Don’t let hard financial times ruin your holiday season, here’s how Chapter 7 bankruptcy could help.
With the holiday season quickly approaching, debt can start to build up under the strain of expensive Christmas gifts, ill-judged credit card usage, and more. While the holiday season can be particularly stressful, any time of financial adversity can lead to heightened anxiety.
Yet, if you are an Auburn or Opelika resident overwrought by debt, there are tactics in place for you to gain a second chance. Perhaps the most common type of bankruptcy, known as “liquidation bankruptcy” or Chapter 7, allows you to regain control of your finances by having most of your unsecured debt, including credit card debt, medical bills, and personal loans discharged by a bankruptcy court.
Here is a quick but crucial explanation of Chapter 7 bankruptcy from David S. Clark, an experienced bankruptcy attorney in Opelika, Alabama.
DISCLAIMER: The following blog post is just advice, and you will be better served to call David S. Clark with your bankruptcy questions. This blog contains helpful tips and advice, but is not professional legal advice, and shouldn’t treated as such.
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How Does Chapter 7 Bankruptcy Work?
Unfortunately, while Chapter 7 is an incredible tool, it is not a magic wand that automatically wipes out any debt you may have. Thus, before describing the inner workings of Chapter 7 bankruptcy, it is important to understand exactly which type of debt could be discharged.
Dischargeable debts under Chapter 7 include:
- Credit card balances (including overdue and late fees)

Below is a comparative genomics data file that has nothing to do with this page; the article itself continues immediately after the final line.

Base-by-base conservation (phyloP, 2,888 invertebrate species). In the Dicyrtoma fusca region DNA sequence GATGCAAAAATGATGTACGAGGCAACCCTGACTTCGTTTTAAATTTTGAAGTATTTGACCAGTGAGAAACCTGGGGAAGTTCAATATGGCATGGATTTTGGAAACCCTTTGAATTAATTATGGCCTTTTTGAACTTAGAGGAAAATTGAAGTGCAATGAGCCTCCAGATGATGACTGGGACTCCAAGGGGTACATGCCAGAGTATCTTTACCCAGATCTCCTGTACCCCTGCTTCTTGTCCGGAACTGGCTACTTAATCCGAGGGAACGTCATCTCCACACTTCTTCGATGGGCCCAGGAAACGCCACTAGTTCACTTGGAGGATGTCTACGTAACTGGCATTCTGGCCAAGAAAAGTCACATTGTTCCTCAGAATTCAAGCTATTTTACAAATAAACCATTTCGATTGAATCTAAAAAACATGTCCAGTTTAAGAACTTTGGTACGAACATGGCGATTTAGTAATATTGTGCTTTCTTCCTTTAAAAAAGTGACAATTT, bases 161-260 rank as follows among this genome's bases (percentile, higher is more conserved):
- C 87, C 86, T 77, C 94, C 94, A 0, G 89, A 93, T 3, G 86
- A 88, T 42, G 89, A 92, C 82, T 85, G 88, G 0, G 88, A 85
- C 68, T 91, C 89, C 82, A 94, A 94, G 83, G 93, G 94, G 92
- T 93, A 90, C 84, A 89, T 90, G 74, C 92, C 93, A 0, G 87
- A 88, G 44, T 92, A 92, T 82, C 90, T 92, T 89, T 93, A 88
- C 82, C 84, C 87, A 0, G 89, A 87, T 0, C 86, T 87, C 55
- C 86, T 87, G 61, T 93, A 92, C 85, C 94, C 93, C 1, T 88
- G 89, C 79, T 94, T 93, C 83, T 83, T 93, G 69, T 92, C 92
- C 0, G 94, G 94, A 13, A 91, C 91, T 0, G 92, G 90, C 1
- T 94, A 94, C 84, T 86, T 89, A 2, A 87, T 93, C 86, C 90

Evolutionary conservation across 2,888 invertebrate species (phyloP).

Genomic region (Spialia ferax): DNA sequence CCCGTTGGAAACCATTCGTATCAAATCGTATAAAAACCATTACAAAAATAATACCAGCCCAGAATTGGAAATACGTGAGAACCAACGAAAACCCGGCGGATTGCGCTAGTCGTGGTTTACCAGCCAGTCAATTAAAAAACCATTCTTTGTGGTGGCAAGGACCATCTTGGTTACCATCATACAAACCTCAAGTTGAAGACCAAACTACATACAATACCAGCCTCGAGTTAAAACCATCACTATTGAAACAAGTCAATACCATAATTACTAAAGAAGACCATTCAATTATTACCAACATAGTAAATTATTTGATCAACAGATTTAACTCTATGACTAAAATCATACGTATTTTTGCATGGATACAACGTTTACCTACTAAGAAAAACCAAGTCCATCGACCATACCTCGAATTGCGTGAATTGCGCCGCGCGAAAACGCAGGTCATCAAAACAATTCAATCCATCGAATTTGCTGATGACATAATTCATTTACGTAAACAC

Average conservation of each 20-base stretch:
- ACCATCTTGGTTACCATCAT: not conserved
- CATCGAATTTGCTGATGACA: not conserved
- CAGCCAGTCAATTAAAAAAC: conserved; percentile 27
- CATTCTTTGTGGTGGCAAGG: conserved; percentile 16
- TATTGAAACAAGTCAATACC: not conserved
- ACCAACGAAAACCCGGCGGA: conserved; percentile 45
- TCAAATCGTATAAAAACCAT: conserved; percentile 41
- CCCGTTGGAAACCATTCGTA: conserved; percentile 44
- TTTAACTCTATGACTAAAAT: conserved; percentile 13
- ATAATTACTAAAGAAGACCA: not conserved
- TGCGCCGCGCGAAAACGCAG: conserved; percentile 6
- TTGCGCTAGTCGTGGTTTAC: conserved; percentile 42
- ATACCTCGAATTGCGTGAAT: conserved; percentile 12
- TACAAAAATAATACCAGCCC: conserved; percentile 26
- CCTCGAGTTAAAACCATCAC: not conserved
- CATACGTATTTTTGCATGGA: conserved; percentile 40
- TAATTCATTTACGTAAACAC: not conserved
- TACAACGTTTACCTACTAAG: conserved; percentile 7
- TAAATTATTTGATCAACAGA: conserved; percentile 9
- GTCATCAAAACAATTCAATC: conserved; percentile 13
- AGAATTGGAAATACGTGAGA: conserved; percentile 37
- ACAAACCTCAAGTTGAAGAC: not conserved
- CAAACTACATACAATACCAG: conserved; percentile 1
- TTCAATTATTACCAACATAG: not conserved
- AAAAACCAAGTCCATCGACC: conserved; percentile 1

- Medical bills
- Personal and payday loans
- Mortgage or automobile loans for which you are unable to pay
- Utility bills
- Social Security overpayments
- Veterans’ assistance loans and overpayments
Non-dischargeable debts under Chapter 7 include:
- Child support
- Student loans
- HOA fees
- Secured debts
When you file for Chapter 7 bankruptcy, the court immediately places an automatic temporary stay on all current debts and appoints a dedicated bankruptcy trustee to your case. The automatic stay stops creditors from collecting payments, foreclosing on your home, or repossessing property.
The trustee’s job is to oversee every aspect of your Chapter 7 bankruptcy case. Yet, unlike an attorney, they remain neutral for both you and your creditors.
The Importance of a Local Chapter 7 Bankruptcy Attorney
While filing a successful Chapter 7 bankruptcy on your own is possible, it’s not wise in every case. Unfortunately, bankruptcy may seem like a universal and simple process, but most of the time it’s not.
From an immense amount of paperwork to complicated court discussions, there are many parts to a Chapter 7 bankruptcy case that require expertise. Ultimately, by hiring a knowledgeable bankruptcy attorney, your case could be more successful (which means you’re not only able to keep more property but also discharge more debts).
David S. Clark is a dedicated bankruptcy attorney that handles Chapter 7 and Chapter 13 bankruptcy cases. Whether you’re in the Auburn and Opelika area or seeking a local firm that has your best interests at heart, David S. Clark has years of experience helping those in difficult financial times. For more information on Chapter 7 bankruptcy, contact David S. Clark today!
DISCLAIMER: The above blog post is just advice, and you will be better served to call David S. Clark with your bankruptcy questions. This blog contains helpful tips and advice, but is not professional legal advice, and shouldn’t treated as such.